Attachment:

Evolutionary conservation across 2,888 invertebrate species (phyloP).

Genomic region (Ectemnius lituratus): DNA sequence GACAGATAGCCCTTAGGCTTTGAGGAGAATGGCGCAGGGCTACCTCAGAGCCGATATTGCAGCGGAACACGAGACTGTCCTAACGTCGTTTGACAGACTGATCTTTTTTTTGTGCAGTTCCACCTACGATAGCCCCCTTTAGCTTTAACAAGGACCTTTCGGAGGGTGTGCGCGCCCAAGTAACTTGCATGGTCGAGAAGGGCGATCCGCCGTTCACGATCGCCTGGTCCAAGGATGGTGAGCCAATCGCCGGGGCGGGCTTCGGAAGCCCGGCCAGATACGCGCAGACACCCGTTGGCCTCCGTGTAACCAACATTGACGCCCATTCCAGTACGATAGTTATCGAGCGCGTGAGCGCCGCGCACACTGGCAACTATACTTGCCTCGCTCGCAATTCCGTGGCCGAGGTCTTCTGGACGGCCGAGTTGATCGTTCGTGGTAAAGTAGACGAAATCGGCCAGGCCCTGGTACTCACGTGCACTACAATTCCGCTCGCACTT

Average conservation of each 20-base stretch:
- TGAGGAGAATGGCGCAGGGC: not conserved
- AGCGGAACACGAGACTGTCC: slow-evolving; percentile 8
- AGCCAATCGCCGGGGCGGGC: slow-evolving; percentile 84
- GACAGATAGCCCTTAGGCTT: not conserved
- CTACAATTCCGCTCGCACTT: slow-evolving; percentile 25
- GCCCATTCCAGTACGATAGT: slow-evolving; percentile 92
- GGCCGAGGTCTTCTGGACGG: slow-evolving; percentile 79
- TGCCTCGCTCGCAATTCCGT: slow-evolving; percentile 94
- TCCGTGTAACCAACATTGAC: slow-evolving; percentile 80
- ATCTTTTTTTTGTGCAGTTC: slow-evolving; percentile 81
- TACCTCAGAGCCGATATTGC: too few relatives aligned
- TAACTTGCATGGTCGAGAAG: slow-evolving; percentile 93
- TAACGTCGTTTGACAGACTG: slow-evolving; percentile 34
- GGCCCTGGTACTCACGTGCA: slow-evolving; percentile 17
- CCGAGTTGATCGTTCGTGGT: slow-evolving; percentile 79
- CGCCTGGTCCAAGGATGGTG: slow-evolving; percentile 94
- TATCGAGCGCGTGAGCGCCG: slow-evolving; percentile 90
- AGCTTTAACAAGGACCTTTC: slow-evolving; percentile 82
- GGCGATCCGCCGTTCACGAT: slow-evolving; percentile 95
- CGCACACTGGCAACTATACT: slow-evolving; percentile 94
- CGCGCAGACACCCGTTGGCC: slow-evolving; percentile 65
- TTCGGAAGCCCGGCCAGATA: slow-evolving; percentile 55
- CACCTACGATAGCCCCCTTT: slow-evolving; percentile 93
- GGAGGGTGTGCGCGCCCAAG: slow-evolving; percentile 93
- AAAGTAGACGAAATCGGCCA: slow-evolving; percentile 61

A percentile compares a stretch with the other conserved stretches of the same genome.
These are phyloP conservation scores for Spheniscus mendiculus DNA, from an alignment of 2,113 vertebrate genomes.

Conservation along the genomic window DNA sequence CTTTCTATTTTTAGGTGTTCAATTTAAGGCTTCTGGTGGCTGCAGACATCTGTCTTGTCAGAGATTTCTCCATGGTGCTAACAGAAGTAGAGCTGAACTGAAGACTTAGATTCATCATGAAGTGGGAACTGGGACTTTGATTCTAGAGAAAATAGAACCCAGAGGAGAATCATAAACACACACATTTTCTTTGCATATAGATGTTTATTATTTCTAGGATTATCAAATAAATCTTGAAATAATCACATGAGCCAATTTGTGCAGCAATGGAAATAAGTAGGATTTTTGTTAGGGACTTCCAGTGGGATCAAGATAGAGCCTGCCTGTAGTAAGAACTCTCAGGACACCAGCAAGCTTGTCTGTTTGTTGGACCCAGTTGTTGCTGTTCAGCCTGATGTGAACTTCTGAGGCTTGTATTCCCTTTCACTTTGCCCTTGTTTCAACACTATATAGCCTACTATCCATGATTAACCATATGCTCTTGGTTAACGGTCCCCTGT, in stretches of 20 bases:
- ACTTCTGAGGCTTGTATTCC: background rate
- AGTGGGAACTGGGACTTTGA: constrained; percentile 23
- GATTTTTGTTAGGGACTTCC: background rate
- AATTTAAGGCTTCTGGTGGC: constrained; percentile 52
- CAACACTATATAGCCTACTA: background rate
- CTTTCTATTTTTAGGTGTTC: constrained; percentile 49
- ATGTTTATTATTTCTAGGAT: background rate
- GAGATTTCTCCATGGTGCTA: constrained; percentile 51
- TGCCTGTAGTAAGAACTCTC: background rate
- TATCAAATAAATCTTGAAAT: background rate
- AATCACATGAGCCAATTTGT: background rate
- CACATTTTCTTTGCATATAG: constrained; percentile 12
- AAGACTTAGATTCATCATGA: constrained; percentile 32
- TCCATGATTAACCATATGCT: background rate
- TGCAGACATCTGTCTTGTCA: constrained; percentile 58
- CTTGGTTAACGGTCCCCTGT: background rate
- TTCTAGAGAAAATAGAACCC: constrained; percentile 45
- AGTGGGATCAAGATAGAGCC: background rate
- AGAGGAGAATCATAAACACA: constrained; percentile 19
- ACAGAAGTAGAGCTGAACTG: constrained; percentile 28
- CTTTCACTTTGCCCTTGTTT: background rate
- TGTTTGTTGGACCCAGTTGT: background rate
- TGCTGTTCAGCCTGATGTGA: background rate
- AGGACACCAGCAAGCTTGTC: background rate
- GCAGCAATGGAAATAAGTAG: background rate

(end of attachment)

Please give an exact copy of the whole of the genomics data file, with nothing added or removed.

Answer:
Evolutionary conservation across 2,888 invertebrate species (phyloP).

Genomic region (Ectemnius lituratus): DNA sequence GACAGATAGCCCTTAGGCTTTGAGGAGAATGGCGCAGGGCTACCTCAGAGCCGATATTGCAGCGGAACACGAGACTGTCCTAACGTCGTTTGACAGACTGATCTTTTTTTTGTGCAGTTCCACCTACGATAGCCCCCTTTAGCTTTAACAAGGACCTTTCGGAGGGTGTGCGCGCCCAAGTAACTTGCATGGTCGAGAAGGGCGATCCGCCGTTCACGATCGCCTGGTCCAAGGATGGTGAGCCAATCGCCGGGGCGGGCTTCGGAAGCCCGGCCAGATACGCGCAGACACCCGTTGGCCTCCGTGTAACCAACATTGACGCCCATTCCAGTACGATAGTTATCGAGCGCGTGAGCGCCGCGCACACTGGCAACTATACTTGCCTCGCTCGCAATTCCGTGGCCGAGGTCTTCTGGACGGCCGAGTTGATCGTTCGTGGTAAAGTAGACGAAATCGGCCAGGCCCTGGTACTCACGTGCACTACAATTCCGCTCGCACTT

Average conservation of each 20-base stretch:
- TGAGGAGAATGGCGCAGGGC: not conserved
- AGCGGAACACGAGACTGTCC: slow-evolving; percentile 8
- AGCCAATCGCCGGGGCGGGC: slow-evolving; percentile 84
- GACAGATAGCCCTTAGGCTT: not conserved
- CTACAATTCCGCTCGCACTT: slow-evolving; percentile 25
- GCCCATTCCAGTACGATAGT: slow-evolving; percentile 92
- GGCCGAGGTCTTCTGGACGG: slow-evolving; percentile 79
- TGCCTCGCTCGCAATTCCGT: slow-evolving; percentile 94
- TCCGTGTAACCAACATTGAC: slow-evolving; percentile 80
- ATCTTTTTTTTGTGCAGTTC: slow-evolving; percentile 81
- TACCTCAGAGCCGATATTGC: too few relatives aligned
- TAACTTGCATGGTCGAGAAG: slow-evolving; percentile 93
- TAACGTCGTTTGACAGACTG: slow-evolving; percentile 34
- GGCCCTGGTACTCACGTGCA: slow-evolving; percentile 17
- CCGAGTTGATCGTTCGTGGT: slow-evolving; percentile 79
- CGCCTGGTCCAAGGATGGTG: slow-evolving; percentile 94
- TATCGAGCGCGTGAGCGCCG: slow-evolving; percentile 90
- AGCTTTAACAAGGACCTTTC: slow-evolving; percentile 82
- GGCGATCCGCCGTTCACGAT: slow-evolving; percentile 95
- CGCACACTGGCAACTATACT: slow-evolving; percentile 94
- CGCGCAGACACCCGTTGGCC: slow-evolving; percentile 65
- TTCGGAAGCCCGGCCAGATA: slow-evolving; percentile 55
- CACCTACGATAGCCCCCTTT: slow-evolving; percentile 93
- GGAGGGTGTGCGCGCCCAAG: slow-evolving; percentile 93
- AAAGTAGACGAAATCGGCCA: slow-evolving; percentile 61

A percentile compares a stretch with the other conserved stretches of the same genome.
These are phyloP conservation scores for Spheniscus mendiculus DNA, from an alignment of 2,113 vertebrate genomes.

Conservation along the genomic window DNA sequence CTTTCTATTTTTAGGTGTTCAATTTAAGGCTTCTGGTGGCTGCAGACATCTGTCTTGTCAGAGATTTCTCCATGGTGCTAACAGAAGTAGAGCTGAACTGAAGACTTAGATTCATCATGAAGTGGGAACTGGGACTTTGATTCTAGAGAAAATAGAACCCAGAGGAGAATCATAAACACACACATTTTCTTTGCATATAGATGTTTATTATTTCTAGGATTATCAAATAAATCTTGAAATAATCACATGAGCCAATTTGTGCAGCAATGGAAATAAGTAGGATTTTTGTTAGGGACTTCCAGTGGGATCAAGATAGAGCCTGCCTGTAGTAAGAACTCTCAGGACACCAGCAAGCTTGTCTGTTTGTTGGACCCAGTTGTTGCTGTTCAGCCTGATGTGAACTTCTGAGGCTTGTATTCCCTTTCACTTTGCCCTTGTTTCAACACTATATAGCCTACTATCCATGATTAACCATATGCTCTTGGTTAACGGTCCCCTGT, in stretches of 20 bases:
- ACTTCTGAGGCTTGTATTCC: background rate
- AGTGGGAACTGGGACTTTGA: constrained; percentile 23
- GATTTTTGTTAGGGACTTCC: background rate
- AATTTAAGGCTTCTGGTGGC: constrained; percentile 52
- CAACACTATATAGCCTACTA: background rate
- CTTTCTATTTTTAGGTGTTC: constrained; percentile 49
- ATGTTTATTATTTCTAGGAT: background rate
- GAGATTTCTCCATGGTGCTA: constrained; percentile 51
- TGCCTGTAGTAAGAACTCTC: background rate
- TATCAAATAAATCTTGAAAT: background rate
- AATCACATGAGCCAATTTGT: background rate
- CACATTTTCTTTGCATATAG: constrained; percentile 12
- AAGACTTAGATTCATCATGA: constrained; percentile 32
- TCCATGATTAACCATATGCT: background rate
- TGCAGACATCTGTCTTGTCA: constrained; percentile 58
- CTTGGTTAACGGTCCCCTGT: background rate
- TTCTAGAGAAAATAGAACCC: constrained; percentile 45
- AGTGGGATCAAGATAGAGCC: background rate
- AGAGGAGAATCATAAACACA: constrained; percentile 19
- ACAGAAGTAGAGCTGAACTG: constrained; percentile 28
- CTTTCACTTTGCCCTTGTTT: background rate
- TGTTTGTTGGACCCAGTTGT: background rate
- TGCTGTTCAGCCTGATGTGA: background rate
- AGGACACCAGCAAGCTTGTC: background rate
- GCAGCAATGGAAATAAGTAG: background rate